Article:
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Human amygdala responses during presentation of happy and neutral faces: correlations with state anxiety

Somerville, L., Kim, H., Johnstone, T., Alexander, A. and Whalen, P. (2004) Human amygdala responses during presentation of happy and neutral faces: correlations with state anxiety. Biological Psychiatry, 55 (9). pp. 897-903. ISSN 0006-3223

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To link to this article DOI: 10.1016/j.biopsych.2004.01.007

Abstract/Summary

BACKGROUND: Previous functional imaging studies demonstrating amygdala response to happy facial expressions have all included the presentation of negatively valenced primary comparison expressions within the experimental context. This study assessed amygdala response to happy and neutral facial expressions in an experimental paradigm devoid of primary negatively valenced comparison expressions. METHODS: Sixteen human subjects (eight female) viewed 16-sec blocks of alternating happy and neutral faces interleaved with a baseline fixation condition during two functional magnetic resonance imaging scans. RESULTS: Within the ventral amygdala, a negative correlation between happy versus neutral signal changes and state anxiety was observed. The majority of the variability associated with this effect was explained by a positive relationship between state anxiety and signal change to neutral faces. CONCLUSIONS: Interpretation of amygdala responses to facial expressions of emotion will be influenced by considering the contribution of each constituent condition within a greater subtractive finding, as well as 1) their spatial location within the amygdaloid complex; and 2) the experimental context in which they were observed. Here, an observed relationship between state anxiety and ventral amygdala response to happy versus neutral faces was explained by response to neutral faces.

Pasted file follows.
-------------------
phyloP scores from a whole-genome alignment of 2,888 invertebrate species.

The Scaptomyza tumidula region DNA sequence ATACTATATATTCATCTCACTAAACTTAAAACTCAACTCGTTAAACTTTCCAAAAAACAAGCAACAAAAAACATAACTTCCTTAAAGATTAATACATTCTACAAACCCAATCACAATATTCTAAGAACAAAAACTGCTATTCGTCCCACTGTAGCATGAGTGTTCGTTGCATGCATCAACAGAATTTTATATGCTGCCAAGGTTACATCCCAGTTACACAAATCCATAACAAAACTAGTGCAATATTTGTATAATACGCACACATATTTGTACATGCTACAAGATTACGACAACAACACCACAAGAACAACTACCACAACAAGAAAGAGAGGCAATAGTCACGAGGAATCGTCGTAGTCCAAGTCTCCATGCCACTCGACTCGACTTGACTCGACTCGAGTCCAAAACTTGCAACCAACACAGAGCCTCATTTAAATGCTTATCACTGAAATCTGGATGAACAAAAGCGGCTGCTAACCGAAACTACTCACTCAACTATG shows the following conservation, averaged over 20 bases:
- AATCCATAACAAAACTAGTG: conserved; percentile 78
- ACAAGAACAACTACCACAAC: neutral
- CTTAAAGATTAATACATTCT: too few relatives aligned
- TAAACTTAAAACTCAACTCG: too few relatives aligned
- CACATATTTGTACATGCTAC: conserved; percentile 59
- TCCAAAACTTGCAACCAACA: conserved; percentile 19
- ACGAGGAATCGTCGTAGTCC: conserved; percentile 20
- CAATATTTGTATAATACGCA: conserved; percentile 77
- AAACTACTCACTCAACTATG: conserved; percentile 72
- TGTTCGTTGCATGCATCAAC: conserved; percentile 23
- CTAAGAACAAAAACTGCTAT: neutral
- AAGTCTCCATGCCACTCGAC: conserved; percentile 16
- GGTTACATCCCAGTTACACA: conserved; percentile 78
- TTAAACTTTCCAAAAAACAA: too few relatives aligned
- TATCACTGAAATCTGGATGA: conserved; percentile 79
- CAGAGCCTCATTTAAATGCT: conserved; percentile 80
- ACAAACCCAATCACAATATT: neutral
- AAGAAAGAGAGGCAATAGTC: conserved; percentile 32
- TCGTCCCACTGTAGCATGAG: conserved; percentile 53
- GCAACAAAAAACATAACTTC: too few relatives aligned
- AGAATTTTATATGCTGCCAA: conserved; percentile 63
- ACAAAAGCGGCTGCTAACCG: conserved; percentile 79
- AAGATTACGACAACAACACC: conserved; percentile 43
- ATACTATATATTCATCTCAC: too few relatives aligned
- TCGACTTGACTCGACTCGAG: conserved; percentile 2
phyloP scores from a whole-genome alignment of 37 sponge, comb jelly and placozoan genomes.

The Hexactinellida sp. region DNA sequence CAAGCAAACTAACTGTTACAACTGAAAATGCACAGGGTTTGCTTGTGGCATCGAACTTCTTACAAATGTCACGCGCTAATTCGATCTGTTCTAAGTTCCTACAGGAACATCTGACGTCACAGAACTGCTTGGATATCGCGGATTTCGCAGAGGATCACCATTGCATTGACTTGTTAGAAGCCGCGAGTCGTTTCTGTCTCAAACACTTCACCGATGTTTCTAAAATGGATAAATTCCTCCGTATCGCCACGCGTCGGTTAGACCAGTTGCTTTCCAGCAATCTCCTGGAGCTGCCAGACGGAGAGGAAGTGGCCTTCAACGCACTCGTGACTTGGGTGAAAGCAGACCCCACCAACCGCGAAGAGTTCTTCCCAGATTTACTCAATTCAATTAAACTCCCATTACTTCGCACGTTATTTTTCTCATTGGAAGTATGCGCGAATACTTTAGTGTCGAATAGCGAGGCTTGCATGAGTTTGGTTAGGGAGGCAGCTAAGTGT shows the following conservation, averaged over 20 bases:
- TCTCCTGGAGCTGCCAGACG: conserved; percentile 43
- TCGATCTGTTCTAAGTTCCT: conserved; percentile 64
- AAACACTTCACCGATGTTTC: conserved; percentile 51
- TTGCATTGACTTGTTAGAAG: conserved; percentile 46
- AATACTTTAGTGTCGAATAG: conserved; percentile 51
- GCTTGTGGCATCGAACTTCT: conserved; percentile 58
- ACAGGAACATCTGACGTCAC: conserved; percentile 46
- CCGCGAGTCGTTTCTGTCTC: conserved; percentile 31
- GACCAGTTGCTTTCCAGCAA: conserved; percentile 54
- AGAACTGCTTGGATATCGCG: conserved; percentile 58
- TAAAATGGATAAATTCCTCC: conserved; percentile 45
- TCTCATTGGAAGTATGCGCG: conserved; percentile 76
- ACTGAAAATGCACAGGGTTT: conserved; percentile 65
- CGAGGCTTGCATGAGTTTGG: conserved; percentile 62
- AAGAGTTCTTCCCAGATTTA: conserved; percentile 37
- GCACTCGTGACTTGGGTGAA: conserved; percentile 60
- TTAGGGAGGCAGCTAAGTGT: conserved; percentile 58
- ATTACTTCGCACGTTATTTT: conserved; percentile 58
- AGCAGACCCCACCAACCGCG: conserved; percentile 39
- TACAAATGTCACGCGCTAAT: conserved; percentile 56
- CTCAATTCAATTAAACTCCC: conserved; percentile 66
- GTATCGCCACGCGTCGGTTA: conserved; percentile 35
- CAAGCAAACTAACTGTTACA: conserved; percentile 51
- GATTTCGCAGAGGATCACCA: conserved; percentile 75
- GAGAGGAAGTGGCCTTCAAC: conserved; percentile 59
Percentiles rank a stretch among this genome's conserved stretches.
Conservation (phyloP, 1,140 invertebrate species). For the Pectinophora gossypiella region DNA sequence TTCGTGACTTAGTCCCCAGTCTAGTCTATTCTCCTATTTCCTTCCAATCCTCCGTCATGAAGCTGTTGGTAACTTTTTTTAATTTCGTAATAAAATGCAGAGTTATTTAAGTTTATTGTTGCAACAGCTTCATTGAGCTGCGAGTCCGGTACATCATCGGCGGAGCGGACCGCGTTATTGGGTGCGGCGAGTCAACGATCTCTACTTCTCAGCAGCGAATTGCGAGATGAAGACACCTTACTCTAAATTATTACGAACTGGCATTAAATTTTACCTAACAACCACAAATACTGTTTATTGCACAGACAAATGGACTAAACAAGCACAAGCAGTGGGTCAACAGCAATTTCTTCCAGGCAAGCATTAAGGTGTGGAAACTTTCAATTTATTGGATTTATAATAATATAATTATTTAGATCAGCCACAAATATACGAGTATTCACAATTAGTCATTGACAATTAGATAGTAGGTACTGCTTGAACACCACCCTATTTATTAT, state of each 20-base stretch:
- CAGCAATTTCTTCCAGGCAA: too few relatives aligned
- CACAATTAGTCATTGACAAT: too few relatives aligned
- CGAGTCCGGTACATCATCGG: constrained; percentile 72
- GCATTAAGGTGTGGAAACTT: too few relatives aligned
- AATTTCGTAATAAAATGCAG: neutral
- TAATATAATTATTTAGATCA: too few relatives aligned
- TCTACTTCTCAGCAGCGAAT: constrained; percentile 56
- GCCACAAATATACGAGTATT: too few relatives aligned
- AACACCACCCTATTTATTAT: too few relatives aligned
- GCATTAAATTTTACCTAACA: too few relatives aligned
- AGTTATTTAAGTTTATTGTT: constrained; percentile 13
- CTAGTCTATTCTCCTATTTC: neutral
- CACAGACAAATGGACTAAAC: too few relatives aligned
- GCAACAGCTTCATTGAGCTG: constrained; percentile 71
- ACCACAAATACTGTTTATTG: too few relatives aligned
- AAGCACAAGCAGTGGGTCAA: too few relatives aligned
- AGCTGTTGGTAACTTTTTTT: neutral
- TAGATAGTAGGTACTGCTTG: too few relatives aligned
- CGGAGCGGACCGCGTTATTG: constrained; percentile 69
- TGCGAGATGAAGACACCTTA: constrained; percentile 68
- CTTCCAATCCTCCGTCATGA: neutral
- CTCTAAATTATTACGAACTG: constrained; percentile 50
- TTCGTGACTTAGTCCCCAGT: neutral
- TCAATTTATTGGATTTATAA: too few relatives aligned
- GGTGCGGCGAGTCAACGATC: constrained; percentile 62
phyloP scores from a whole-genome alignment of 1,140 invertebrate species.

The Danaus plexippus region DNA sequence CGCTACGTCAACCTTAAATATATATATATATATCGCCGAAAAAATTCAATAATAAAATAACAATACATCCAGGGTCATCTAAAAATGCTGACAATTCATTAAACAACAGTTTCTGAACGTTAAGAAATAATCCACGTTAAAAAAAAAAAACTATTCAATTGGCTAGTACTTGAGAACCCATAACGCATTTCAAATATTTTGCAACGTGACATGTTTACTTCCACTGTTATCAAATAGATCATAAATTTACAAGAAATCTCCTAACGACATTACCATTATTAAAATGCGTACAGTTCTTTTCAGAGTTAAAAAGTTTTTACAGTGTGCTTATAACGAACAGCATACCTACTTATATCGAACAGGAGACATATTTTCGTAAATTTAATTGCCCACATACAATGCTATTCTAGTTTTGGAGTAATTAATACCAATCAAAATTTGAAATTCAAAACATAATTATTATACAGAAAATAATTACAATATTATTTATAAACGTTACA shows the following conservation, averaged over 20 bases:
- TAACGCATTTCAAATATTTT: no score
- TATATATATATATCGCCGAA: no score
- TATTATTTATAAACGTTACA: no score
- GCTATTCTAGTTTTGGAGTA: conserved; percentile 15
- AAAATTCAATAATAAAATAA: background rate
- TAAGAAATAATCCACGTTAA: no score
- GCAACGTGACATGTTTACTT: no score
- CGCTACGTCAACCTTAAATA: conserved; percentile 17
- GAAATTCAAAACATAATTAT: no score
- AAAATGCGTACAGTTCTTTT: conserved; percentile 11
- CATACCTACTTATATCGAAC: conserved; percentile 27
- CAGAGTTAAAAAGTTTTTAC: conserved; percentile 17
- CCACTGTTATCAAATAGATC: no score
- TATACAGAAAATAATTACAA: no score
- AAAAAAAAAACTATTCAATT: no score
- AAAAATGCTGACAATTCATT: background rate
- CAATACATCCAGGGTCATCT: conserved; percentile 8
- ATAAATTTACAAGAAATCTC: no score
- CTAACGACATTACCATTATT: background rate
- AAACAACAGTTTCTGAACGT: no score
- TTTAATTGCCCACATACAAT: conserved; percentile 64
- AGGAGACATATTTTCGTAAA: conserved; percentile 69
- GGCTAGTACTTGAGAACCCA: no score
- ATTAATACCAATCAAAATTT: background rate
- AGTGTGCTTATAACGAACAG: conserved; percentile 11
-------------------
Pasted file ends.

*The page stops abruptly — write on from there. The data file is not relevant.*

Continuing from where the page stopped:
Item Type:Article
Refereed:Yes
Divisions:Faculty of Life Sciences > School of Psychology and Clinical Language Sciences > Psychopathology and Affective Neuroscience
Interdisciplinary centres and themes > Centre for Integrative Neuroscience and Neurodynamics (CINN)
Faculty of Life Sciences > School of Psychology and Clinical Language Sciences > Neuroscience
Faculty of Life Sciences > School of Psychology and Clinical Language Sciences > Department of Psychology
ID Code:4378
Additional Information:PMID: 15110733
Publisher:Elsevier

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